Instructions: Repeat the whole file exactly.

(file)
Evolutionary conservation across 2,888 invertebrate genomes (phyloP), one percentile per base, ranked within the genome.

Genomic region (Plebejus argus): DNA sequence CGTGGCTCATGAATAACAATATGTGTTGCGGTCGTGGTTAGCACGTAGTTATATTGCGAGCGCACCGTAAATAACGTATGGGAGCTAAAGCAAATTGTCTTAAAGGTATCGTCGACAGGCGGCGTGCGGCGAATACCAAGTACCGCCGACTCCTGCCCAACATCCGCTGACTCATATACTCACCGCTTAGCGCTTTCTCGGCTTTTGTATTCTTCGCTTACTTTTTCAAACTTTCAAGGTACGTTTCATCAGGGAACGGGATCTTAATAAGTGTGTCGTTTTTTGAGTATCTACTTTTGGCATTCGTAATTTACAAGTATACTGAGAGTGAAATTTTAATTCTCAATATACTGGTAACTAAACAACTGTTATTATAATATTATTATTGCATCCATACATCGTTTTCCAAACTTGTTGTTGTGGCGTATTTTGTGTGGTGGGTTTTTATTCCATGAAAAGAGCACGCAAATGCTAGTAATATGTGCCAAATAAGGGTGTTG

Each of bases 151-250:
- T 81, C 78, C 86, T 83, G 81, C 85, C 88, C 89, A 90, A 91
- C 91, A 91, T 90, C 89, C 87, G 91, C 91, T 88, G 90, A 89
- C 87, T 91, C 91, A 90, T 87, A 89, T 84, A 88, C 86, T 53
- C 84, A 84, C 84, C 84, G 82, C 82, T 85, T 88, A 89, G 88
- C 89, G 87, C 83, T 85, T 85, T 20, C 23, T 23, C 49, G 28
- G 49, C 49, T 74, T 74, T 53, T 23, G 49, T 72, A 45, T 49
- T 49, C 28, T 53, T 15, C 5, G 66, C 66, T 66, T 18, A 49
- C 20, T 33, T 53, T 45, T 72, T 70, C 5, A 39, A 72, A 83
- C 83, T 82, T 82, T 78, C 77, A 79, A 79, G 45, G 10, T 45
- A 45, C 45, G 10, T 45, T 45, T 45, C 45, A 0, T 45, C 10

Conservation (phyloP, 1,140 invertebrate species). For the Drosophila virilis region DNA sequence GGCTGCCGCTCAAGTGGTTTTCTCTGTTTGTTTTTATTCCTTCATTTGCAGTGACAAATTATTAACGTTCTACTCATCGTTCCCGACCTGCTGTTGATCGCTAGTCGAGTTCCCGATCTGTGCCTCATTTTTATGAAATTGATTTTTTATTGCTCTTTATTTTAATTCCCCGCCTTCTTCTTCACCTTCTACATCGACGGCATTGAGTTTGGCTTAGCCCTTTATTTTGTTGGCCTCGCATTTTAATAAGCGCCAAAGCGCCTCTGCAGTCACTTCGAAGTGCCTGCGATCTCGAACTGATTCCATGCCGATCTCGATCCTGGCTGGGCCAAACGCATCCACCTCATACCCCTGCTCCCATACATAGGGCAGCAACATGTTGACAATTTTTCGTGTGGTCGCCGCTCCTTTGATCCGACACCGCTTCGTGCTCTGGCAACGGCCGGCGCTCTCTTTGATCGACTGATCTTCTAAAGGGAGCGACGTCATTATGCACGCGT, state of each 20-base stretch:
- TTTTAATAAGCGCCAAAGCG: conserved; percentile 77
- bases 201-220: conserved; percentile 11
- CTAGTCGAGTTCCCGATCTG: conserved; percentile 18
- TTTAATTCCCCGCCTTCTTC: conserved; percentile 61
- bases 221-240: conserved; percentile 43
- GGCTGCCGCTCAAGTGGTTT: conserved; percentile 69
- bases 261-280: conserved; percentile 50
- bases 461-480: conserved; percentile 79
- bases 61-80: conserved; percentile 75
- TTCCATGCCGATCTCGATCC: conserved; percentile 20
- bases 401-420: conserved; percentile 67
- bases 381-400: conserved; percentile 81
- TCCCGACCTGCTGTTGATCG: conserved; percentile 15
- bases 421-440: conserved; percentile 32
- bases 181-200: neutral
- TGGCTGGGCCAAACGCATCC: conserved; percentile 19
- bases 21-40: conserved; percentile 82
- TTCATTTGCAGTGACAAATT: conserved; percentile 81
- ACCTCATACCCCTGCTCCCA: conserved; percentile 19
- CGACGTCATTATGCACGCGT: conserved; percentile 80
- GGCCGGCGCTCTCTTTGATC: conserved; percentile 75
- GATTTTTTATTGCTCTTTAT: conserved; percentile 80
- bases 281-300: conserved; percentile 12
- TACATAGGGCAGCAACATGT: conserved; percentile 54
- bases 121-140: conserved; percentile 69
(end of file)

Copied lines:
Evolutionary conservation across 2,888 invertebrate genomes (phyloP), one percentile per base, ranked within the genome.

Genomic region (Plebejus argus): DNA sequence CGTGGCTCATGAATAACAATATGTGTTGCGGTCGTGGTTAGCACGTAGTTATATTGCGAGCGCACCGTAAATAACGTATGGGAGCTAAAGCAAATTGTCTTAAAGGTATCGTCGACAGGCGGCGTGCGGCGAATACCAAGTACCGCCGACTCCTGCCCAACATCCGCTGACTCATATACTCACCGCTTAGCGCTTTCTCGGCTTTTGTATTCTTCGCTTACTTTTTCAAACTTTCAAGGTACGTTTCATCAGGGAACGGGATCTTAATAAGTGTGTCGTTTTTTGAGTATCTACTTTTGGCATTCGTAATTTACAAGTATACTGAGAGTGAAATTTTAATTCTCAATATACTGGTAACTAAACAACTGTTATTATAATATTATTATTGCATCCATACATCGTTTTCCAAACTTGTTGTTGTGGCGTATTTTGTGTGGTGGGTTTTTATTCCATGAAAAGAGCACGCAAATGCTAGTAATATGTGCCAAATAAGGGTGTTG

Each of bases 151-250:
- T 81, C 78, C 86, T 83, G 81, C 85, C 88, C 89, A 90, A 91
- C 91, A 91, T 90, C 89, C 87, G 91, C 91, T 88, G 90, A 89
- C 87, T 91, C 91, A 90, T 87, A 89, T 84, A 88, C 86, T 53
- C 84, A 84, C 84, C 84, G 82, C 82, T 85, T 88, A 89, G 88
- C 89, G 87, C 83, T 85, T 85, T 20, C 23, T 23, C 49, G 28
- G 49, C 49, T 74, T 74, T 53, T 23, G 49, T 72, A 45, T 49
- T 49, C 28, T 53, T 15, C 5, G 66, C 66, T 66, T 18, A 49
- C 20, T 33, T 53, T 45, T 72, T 70, C 5, A 39, A 72, A 83
- C 83, T 82, T 82, T 78, C 77, A 79, A 79, G 45, G 10, T 45
- A 45, C 45, G 10, T 45, T 45, T 45, C 45, A 0, T 45, C 10

Conservation (phyloP, 1,140 invertebrate species). For the Drosophila virilis region DNA sequence GGCTGCCGCTCAAGTGGTTTTCTCTGTTTGTTTTTATTCCTTCATTTGCAGTGACAAATTATTAACGTTCTACTCATCGTTCCCGACCTGCTGTTGATCGCTAGTCGAGTTCCCGATCTGTGCCTCATTTTTATGAAATTGATTTTTTATTGCTCTTTATTTTAATTCCCCGCCTTCTTCTTCACCTTCTACATCGACGGCATTGAGTTTGGCTTAGCCCTTTATTTTGTTGGCCTCGCATTTTAATAAGCGCCAAAGCGCCTCTGCAGTCACTTCGAAGTGCCTGCGATCTCGAACTGATTCCATGCCGATCTCGATCCTGGCTGGGCCAAACGCATCCACCTCATACCCCTGCTCCCATACATAGGGCAGCAACATGTTGACAATTTTTCGTGTGGTCGCCGCTCCTTTGATCCGACACCGCTTCGTGCTCTGGCAACGGCCGGCGCTCTCTTTGATCGACTGATCTTCTAAAGGGAGCGACGTCATTATGCACGCGT, state of each 20-base stretch:
- TTTTAATAAGCGCCAAAGCG: conserved; percentile 77
- bases 201-220: conserved; percentile 11
- CTAGTCGAGTTCCCGATCTG: conserved; percentile 18
- TTTAATTCCCCGCCTTCTTC: conserved; percentile 61
- bases 221-240: conserved; percentile 43
- GGCTGCCGCTCAAGTGGTTT: conserved; percentile 69
- bases 261-280: conserved; percentile 50
- bases 461-480: conserved; percentile 79
- bases 61-80: conserved; percentile 75
- TTCCATGCCGATCTCGATCC: conserved; percentile 20
- bases 401-420: conserved; percentile 67
- bases 381-400: conserved; percentile 81
- TCCCGACCTGCTGTTGATCG: conserved; percentile 15
- bases 421-440: conserved; percentile 32
- bases 181-200: neutral
- TGGCTGGGCCAAACGCATCC: conserved; percentile 19
- bases 21-40: conserved; percentile 82
- TTCATTTGCAGTGACAAATT: conserved; percentile 81
- ACCTCATACCCCTGCTCCCA: conserved; percentile 19
- CGACGTCATTATGCACGCGT: conserved; percentile 80
- GGCCGGCGCTCTCTTTGATC: conserved; percentile 75
- GATTTTTTATTGCTCTTTAT: conserved; percentile 80
- bases 281-300: conserved; percentile 12
- TACATAGGGCAGCAACATGT: conserved; percentile 54
- bases 121-140: conserved; percentile 69